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The following events occurred in February 1932:
- 1 February 1, 1932 (Monday)
- 2 February 2, 1932 (Tuesday)
- 3 February 3, 1932 (Wednesday)
- 4 February 4, 1932 (Thursday)
- 5 February 5, 1932 (Friday)
- 6 February 6, 1932 (Saturday)
- 7 February 7, 1932 (Sunday)
- 8 February 8, 1932 (Monday)
- 9 February 9, 1932 (Tuesday)
- 10 February 10, 1932 (Wednesday)
- 11 February 11, 1932 (Thursday)
- 12 February 12, 1932 (Friday)
- 13 February 13, 1932 (Saturday)
- 14 February 14, 1932 (Sunday)
- 15 February 15, 1932 (Monday)
- 16 February 16, 1932 (Tuesday)
- 17 February 17, 1932 (Wednesday)
- 18 February 18, 1932 (Thursday)
- 19 February 19, 1932 (Friday)
- 20 February 20, 1932 (Saturday)
- 21 February 21, 1932 (Sunday)
- 22 February 22, 1932 (Monday)
- 23 February 23, 1932 (Tuesday)
- 24 February 24, 1932 (Wednesday)
- 25 February 25, 1932 (Thursday)
- 26 February 26, 1932 (Friday)
- 27 February 27, 1932 (Saturday)
- 28 February 28, 1932 (Sunday)
- 29 February 29, 1932 (Monday)
- 30 References
February 1, 1932 (Monday)
- Japanese warships bombarded the city of Nanjing.
- The Aldous Huxley novel Brave New World was published.
- Born: John Nott, politician, in Bideford, England
February 2, 1932 (Tuesday)
- In Geneva, a disarmament conference attended by representatives of 60 nations opened.
- Chicago mobster Terry Druggan was sentenced to two-and-a-half years in prison and fined $5,000 for tax fraud.
- Duke Ellington and his orchestra first recorded the jazz tune "It Don't Mean a Thing (If It Ain't Got That Swing)".
- World War flying ace Wop May was hired to assist in the manhunt for the fugitive Albert Johnson in Northern Canada. It was the first time a plane had ever been used in Canadian law enforcement.
- The film Shanghai Express starring Marlene Dietrich was released.
February 3, 1932 (Wednesday)
- It came to light that Adolf Hitler may be a German citizen after all, which would make him eligible to run for president. It was revealed that in 1930, Thuringian Interior Minister Wilhelm Frick had appointed Hitler as police commissioner of the town of Hildburghausen. According to law, a German official automatically became a citizen. Hitler downplayed the revelation, saying he had refused the appointment and that "these are not the means by which I expect to become a German citizen."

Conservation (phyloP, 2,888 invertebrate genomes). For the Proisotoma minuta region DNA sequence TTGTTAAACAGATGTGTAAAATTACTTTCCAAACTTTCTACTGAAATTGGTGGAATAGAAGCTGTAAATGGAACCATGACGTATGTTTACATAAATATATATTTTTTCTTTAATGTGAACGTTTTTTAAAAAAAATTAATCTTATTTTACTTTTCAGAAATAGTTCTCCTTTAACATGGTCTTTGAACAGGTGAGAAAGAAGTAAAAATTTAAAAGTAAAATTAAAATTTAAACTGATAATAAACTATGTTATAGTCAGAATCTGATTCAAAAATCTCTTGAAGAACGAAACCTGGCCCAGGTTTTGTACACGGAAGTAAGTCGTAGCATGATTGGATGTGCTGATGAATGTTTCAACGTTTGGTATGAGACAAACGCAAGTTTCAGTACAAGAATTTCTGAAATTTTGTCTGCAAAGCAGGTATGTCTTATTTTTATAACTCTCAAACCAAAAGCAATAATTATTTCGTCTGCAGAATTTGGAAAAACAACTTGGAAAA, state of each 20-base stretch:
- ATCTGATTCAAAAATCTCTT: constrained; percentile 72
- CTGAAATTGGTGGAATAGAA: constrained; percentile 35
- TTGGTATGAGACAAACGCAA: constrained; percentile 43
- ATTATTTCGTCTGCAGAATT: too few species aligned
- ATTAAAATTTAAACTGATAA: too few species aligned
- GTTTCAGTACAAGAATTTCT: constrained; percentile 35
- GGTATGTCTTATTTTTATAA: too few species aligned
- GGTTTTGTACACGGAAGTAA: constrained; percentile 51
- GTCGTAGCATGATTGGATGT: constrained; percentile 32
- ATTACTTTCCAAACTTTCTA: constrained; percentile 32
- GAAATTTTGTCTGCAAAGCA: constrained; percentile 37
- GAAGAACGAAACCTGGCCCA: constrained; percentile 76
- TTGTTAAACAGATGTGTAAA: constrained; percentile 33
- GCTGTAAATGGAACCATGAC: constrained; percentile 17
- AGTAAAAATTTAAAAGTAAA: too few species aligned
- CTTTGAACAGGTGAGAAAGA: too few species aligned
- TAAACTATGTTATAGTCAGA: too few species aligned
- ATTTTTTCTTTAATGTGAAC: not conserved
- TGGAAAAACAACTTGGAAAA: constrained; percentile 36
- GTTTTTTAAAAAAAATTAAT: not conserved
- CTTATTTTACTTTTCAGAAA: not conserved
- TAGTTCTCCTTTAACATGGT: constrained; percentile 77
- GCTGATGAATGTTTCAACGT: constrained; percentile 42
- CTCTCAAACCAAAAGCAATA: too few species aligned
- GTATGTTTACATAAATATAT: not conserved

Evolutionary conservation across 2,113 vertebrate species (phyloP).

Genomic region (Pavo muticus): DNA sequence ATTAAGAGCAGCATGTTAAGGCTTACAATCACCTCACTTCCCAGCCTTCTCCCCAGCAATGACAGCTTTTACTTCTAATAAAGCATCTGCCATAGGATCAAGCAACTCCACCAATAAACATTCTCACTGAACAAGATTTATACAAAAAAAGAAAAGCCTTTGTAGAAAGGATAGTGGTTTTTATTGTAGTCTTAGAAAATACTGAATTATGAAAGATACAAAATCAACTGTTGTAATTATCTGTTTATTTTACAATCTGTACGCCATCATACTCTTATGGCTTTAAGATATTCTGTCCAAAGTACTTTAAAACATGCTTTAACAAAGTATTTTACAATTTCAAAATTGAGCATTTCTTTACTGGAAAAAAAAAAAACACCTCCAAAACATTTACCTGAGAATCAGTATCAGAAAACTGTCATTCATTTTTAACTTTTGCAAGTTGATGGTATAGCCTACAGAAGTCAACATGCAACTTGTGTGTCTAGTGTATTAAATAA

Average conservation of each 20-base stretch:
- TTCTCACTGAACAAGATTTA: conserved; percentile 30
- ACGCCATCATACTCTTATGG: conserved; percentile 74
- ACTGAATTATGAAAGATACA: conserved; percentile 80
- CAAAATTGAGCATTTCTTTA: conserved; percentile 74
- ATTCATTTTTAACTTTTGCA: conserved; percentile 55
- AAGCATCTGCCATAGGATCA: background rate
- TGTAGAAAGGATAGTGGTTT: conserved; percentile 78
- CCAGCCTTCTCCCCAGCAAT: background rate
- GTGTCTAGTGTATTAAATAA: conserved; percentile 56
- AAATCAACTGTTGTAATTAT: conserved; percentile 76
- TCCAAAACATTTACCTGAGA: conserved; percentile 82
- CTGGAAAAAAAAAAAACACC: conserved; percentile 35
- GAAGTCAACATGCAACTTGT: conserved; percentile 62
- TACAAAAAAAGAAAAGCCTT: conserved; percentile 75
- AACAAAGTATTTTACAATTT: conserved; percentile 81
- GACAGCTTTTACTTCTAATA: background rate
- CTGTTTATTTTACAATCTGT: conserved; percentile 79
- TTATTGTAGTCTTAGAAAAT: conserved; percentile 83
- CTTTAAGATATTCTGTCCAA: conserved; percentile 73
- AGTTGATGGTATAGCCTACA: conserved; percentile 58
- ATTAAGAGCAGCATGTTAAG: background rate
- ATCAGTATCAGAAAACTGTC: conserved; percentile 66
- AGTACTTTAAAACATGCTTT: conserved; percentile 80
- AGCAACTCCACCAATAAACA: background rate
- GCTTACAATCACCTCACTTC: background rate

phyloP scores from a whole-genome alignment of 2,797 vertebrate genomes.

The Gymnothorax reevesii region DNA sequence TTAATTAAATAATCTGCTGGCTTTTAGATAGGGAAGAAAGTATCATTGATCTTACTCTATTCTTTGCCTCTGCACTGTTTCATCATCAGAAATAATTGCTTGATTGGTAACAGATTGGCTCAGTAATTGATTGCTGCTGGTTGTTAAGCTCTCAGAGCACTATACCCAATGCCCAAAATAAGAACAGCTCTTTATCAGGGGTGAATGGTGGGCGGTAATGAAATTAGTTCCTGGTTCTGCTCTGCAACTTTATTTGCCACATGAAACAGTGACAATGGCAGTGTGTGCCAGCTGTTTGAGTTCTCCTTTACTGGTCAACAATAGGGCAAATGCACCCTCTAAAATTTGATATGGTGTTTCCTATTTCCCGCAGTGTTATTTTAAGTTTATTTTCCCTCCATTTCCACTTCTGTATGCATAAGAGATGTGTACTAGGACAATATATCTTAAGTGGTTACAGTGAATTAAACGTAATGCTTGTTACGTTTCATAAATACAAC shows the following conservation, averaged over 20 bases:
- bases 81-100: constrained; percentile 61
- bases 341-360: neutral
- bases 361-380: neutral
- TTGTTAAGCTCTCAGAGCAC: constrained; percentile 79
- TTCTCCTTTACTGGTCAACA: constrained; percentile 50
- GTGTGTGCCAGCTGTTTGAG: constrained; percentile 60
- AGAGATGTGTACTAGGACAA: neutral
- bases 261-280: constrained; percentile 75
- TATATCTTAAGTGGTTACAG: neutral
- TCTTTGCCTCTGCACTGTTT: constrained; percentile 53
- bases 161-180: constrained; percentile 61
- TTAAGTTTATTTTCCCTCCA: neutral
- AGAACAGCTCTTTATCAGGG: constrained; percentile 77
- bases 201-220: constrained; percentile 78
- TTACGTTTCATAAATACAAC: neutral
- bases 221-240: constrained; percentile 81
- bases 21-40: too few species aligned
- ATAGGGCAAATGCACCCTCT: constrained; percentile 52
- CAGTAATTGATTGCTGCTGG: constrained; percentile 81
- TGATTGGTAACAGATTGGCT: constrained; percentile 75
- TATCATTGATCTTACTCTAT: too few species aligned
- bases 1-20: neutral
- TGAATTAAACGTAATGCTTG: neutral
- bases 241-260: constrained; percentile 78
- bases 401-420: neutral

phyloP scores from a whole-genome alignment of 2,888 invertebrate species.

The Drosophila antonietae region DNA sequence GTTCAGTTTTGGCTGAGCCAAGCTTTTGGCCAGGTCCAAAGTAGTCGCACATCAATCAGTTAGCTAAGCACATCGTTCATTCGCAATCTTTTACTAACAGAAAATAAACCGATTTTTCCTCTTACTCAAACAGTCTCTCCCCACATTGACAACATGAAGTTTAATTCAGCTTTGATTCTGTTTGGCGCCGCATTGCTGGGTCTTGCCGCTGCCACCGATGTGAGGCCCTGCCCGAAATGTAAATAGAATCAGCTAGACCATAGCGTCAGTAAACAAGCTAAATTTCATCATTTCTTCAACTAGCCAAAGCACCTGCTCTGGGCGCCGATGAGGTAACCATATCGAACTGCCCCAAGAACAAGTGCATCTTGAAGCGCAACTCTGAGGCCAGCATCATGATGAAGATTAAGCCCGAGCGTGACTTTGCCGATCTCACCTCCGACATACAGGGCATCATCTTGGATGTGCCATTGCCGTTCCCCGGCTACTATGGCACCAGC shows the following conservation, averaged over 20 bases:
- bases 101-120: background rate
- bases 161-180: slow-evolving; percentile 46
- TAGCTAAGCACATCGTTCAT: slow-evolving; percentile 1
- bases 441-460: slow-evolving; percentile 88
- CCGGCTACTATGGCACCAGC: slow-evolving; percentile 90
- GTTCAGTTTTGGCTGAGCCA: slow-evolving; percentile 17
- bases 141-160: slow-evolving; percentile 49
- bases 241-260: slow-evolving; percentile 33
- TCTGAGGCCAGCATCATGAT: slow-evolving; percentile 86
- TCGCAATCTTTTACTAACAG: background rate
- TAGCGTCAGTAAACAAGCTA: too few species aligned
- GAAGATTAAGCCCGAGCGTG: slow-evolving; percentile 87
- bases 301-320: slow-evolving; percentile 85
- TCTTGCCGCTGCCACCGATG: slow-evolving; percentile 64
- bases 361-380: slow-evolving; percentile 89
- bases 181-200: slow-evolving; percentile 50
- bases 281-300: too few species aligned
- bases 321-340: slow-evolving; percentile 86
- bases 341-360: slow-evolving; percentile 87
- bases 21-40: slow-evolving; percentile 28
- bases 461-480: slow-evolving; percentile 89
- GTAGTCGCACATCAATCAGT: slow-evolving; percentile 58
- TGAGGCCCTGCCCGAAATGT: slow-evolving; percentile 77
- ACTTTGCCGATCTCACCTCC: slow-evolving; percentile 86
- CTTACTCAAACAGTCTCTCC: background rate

- Born: Peggy Ann Garner, actress, in Canton, Ohio (d. 1984)
February 4, 1932 (Thursday)
- Chancellor of the Exchequer Neville Chamberlain introduced the Import Duties Bill, a 10% tariff on imports, with exceptions for concessions for the Empire.
- The III Olympic Winter Games opened in Lake Placid, New York with seventeen nations participating.
- Born: Gordon Brown, footballer, in Dunfermline, Scotland (d. 1999)
February 5, 1932 (Friday)
- Latvia and the Soviet Union signed a non-aggression pact.
- Mahatma Gandhi's spinning wheel, along with a few other items, were seized by the government for nonpayment of taxes.
- In Indian River, Florida, Garfield Wood set a new boat speed record of 111.72 mph in the Miss America IX.
- Died: Barney Dreyfuss, 66, American baseball executive
February 6, 1932 (Saturday)
- American soldiers arrived in Shanghai.
- The comedy film The Passionate Plumber starring Buster Keaton and Jimmy Durante was released.
- Born: François Truffaut, film director, in Paris, France (d. 1984)
- Died: Augusto B. Leguía, 68, Peruvian politician
February 7, 1932 (Sunday)
- Denmark, Norway, Sweden, Belgium, Luxembourg and the Netherlands signed the Oslo Convention, an economic cooperation plan.
- Al Smith announced he was running for President of the United States again.
- Born: Gay Talese, author, in Ocean City, New Jersey
February 8, 1932 (Monday)
- The Bulgarian government officially announced that it would not make any more war reparations payments.
- The jury in the Winnie Ruth Judd case found her guilty of first degree murder and voted for the death penalty.
- Born: Jean Saunders, romance novelist, in London, England (d. 2011); John Williams, composer and conductor, in Floral Park, New York
- Died: Vincent "Mad Dog" Coll, 23, American gangster (assassinated); Yordan Milanov, 64, Bulgarian architect
February 9, 1932 (Tuesday)
- League of Blood Incident: a member of a group of Japanese extremists known as the League of Blood gunned down former Finance Minister Junnosuke Inoue.
- The right-wing Army Comrades Association, more commonly referred to as the Blueshirts, formed in Ireland.
- Born: Gerhard Richter, artist, in Dresden, Germany
- Died: Junnosuke Inoue, 62, Japanese businessman and banker (assassinated)
February 10, 1932 (Wednesday)
- Winter Legends for piano and orchestra by Arnold Bax was performed for the first time, at Queen's Hall in London.
- Died: Edgar Wallace, 56, English writer
February 11, 1932 (Thursday)
- On a holiday marking the third anniversary of the Lateran Treaty, Benito Mussolini went to the Vatican and met with Pope Pius XI for the first time. The visit was only expected to last for a few minutes but the two spoke for an hour.
- Born: Margit Carlqvist, actress, in Stockholm, Sweden; Jerome Lowenthal, pianist, in Philadelphia, Pennsylvania; Dennis Skinner, politician, in Clay Cross, England
February 12, 1932 (Friday)
- Pope Pius XI marked the tenth anniversary of his coronation with a speech before thousands in St. Peter's Basilica. He said he hoped that all would with him in prayers that "the Supreme Lord of all things earthly should cause peace to return to the earth."
- Born: Julian Simon, economist and author, in Chevy Chase, Maryland (d. 1998)
February 13, 1932 (Saturday)